cell phones

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Design

An Anti-Smartphone With a Rotary Designed and Built by Space Engineer Justine Haupt

February 15, 2020

Andrew LaSane

All images © Justine Haupt

Justine Haupt, a developer of astronomy instrumentation at Brookhaven National Laboratory, spent the last three years developing a device that strips away all of the non-phone functions of modern smartphones. The Portable Wireless Electronic Digital Rotary Telephone (aka Rotary Cellphone) does not have a touchscreen, menus, or other superfluous features. It fits in Haupt’s pocket, and it makes calls.

The first version of Haupt’s anti-smartphone was made using a cellphone radio development board. As the project progressed, she worked out a way to make it compact, to view missed calls on a small display, and to ensure that the device could be taken apart and fixed if necessary. While the Rotary Cellphone may seem like a fun novelty, Haupt (until now a devoted flip phone user) says that is not the point. Everything from the removable antenna to dedicated speed dial keys for her husband and other contacts is utilitarian and a direct contrast to the devices many of you are reading this article on right now.

“This is a statement against a world of touchscreens, hyperconnectivity, and complacency with big brother watchdogs,” Haupt writes on her website. In a post sharing the open source design, she adds that “in a finicky, annoying, touchscreen world of hyperconnected people using phones they have no control over or understanding of, I wanted something that would be entirely mine, personal, and absolutely tactile, while also giving me an excuse for not texting.” (via Kottke)

 

 



Art History

Text SFMOMA Your Favorite Emoji and Receive an Artwork From Their Vast Collection

July 11, 2017

Kate Sierzputowski

The San Francisco Museum of Modern Art's newest tech tool allows any smartphone user to gain access to the artworks hidden behind their archive doors, a collection so large that it would stretch 121.3 miles if you placed each artwork end-to-end. With only 5% of this collection on view, the museum decided to create Send Me SFMOMA, a texting service that delivers an artwork to your phone based on a sent emoji or phrase. For example, the first emoji I decided to text was a goat, for which they return Takuma Nakahira's 2008 Untitled image of—you guessed it, a goat.

To participate, text the number 572-51 the words “send me” followed by either a keyword (such as a color, emotion, or type of art) or an emoji. A quick response will bring your phone an image of an artwork from SFMOMA’s vast collection, in addition to a caption containing the artist, artwork title, and year. Within the first four days of the program over 3,000 artworks were generated, a larger number than the amount of works currently on view.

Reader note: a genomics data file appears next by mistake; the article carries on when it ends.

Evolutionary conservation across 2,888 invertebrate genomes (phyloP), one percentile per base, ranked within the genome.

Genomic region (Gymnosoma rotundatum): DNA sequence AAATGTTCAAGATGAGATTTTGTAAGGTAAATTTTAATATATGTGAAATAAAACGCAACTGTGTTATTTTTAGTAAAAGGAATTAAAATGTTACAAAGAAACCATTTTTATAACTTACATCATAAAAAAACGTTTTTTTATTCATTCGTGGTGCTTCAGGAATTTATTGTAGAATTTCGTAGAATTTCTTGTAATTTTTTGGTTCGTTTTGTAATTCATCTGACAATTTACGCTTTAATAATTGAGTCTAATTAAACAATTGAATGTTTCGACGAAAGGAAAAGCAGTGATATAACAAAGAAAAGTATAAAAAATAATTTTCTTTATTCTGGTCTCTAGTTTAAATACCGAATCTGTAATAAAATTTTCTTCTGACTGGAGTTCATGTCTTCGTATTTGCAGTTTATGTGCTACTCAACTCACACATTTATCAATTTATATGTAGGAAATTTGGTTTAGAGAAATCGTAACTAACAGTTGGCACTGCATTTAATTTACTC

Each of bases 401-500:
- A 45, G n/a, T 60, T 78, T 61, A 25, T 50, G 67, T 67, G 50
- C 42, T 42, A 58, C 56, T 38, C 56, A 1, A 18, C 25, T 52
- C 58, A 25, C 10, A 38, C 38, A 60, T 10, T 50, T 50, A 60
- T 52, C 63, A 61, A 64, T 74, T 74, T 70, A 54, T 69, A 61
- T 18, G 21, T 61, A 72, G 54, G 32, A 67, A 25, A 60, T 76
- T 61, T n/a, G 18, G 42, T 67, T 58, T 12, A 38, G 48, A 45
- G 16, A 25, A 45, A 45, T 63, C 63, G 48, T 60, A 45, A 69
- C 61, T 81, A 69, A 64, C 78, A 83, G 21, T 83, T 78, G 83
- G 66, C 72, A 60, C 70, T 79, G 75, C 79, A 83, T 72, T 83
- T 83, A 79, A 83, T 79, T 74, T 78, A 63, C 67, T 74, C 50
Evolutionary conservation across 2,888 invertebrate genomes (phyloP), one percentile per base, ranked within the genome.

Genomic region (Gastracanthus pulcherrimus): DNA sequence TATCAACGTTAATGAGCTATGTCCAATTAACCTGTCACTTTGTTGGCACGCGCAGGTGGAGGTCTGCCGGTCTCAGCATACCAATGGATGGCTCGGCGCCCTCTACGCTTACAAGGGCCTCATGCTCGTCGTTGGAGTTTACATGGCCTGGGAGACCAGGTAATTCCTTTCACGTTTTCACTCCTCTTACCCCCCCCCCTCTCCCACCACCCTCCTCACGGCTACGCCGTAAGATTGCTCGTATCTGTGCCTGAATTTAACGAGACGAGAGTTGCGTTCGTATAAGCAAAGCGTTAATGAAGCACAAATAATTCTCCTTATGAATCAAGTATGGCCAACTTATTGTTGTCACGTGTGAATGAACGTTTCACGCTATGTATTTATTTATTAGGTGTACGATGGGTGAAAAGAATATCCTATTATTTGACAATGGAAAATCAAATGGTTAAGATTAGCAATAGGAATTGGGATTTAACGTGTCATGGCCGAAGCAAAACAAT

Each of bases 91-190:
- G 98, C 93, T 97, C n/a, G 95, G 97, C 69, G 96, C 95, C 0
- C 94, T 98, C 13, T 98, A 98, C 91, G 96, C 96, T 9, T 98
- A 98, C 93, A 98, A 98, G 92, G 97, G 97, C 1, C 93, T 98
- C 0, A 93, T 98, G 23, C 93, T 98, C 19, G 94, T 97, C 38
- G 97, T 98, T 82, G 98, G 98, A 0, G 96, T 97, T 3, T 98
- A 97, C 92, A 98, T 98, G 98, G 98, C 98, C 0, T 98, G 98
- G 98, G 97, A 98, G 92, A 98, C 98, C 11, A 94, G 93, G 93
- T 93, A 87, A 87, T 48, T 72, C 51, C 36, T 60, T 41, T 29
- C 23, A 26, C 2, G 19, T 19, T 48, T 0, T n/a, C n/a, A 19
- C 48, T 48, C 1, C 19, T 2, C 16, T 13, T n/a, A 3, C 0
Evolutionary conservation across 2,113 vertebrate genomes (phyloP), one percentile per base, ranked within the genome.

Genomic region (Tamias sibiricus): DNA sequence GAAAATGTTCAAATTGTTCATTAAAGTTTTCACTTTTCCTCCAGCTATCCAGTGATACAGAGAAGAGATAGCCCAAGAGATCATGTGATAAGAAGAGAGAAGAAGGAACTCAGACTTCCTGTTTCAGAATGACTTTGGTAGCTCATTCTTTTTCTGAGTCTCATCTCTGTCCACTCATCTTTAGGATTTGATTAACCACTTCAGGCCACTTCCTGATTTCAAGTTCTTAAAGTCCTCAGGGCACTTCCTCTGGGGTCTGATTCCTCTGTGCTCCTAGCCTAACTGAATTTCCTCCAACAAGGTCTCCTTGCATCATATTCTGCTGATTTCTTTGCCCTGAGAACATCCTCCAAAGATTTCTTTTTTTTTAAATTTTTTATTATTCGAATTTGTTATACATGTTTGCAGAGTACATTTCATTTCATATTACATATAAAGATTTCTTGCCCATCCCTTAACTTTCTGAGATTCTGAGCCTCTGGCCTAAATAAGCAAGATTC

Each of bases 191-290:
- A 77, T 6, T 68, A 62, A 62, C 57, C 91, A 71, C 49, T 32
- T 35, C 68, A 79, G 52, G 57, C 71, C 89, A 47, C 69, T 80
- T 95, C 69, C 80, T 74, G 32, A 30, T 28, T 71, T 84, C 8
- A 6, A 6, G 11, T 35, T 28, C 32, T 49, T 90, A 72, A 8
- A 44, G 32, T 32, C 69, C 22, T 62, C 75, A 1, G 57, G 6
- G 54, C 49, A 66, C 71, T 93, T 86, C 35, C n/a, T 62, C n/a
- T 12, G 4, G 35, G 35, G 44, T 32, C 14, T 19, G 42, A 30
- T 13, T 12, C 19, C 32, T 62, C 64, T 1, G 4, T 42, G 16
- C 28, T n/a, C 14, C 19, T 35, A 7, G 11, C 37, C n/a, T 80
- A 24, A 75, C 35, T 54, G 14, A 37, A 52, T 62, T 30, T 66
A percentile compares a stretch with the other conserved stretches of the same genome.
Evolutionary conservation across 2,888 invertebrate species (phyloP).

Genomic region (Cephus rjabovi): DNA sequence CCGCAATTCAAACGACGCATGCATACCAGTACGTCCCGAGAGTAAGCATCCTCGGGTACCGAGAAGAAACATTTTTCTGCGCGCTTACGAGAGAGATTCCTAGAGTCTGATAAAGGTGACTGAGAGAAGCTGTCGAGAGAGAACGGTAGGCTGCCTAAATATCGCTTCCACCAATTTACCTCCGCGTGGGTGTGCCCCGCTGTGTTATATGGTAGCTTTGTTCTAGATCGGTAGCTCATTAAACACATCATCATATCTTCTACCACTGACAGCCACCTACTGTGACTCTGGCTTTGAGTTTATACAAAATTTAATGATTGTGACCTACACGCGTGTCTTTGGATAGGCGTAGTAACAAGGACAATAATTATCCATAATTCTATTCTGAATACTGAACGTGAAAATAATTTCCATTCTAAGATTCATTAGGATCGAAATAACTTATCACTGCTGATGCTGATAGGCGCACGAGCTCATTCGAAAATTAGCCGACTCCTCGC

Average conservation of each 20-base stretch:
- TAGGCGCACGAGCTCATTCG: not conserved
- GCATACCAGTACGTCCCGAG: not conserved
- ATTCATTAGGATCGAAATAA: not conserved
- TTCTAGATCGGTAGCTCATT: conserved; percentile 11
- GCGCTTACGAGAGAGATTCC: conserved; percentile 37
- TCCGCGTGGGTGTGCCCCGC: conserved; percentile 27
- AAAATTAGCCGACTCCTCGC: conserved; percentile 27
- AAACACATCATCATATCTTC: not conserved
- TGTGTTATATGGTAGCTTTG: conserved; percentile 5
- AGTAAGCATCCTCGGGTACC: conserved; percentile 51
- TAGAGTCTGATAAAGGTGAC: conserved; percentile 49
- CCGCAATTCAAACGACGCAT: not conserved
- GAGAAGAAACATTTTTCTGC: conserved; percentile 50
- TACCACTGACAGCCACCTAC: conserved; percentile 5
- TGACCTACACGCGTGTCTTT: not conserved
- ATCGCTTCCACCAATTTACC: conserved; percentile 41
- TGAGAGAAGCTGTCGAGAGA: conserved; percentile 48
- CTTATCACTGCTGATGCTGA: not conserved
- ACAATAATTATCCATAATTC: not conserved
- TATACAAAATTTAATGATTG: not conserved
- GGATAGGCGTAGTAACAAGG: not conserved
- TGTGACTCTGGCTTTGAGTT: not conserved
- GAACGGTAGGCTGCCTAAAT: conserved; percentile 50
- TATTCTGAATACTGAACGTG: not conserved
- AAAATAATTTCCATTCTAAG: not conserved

The system isn’t perfect, more of my inquiries came back with an error message than an artwork, however the intrigue of seeing a piece that has been tucked away from the public is quite addicting. I especially loved seeing what some of my most used emojis resulted in, such as the single eye which brought Tomoko Sawada's Early Days (1996) to my inbox. (via Hyperallergic)

 

 



Art

The Attention-Sucking Power of Digital Technology Displayed Through Photography by Antoine Geiger

November 11, 2015

Kate Sierzputowski

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All images provided by Antoine Geiger

Making eye contact, a once unavoidable feat when packed into a crowded train car or museum, is now a nearly impossible mission as those around you are almost guaranteed to be sucked into their phone’s screen while scrolling through Facebook or killing digital zombies. Our increasing dependence on the information devices constantly stuck to our hands was the inspiration for artist Antoine Geiger’s series SUR-FAKE, a group of digitally altered photographs depicting random people being sucked into the screens of their phones.

The images show children, businessmen, and tourists with their faces completely lost, the forms stretched like taffy into the portals we use for selfies, email communication, and mindless gaming. The blur imposed by Photoshop completely masks any emotion once seen on the subject’s face, rendering each a personality-less drone. With this altering of the body the artist explains that the project is “placing the screen as an object of ‘mass subculture,’ alienating the relation to our own body, and more generally to the physical world.” All images courtesy Antoine Geiger. (via This Isn’t Happiness)

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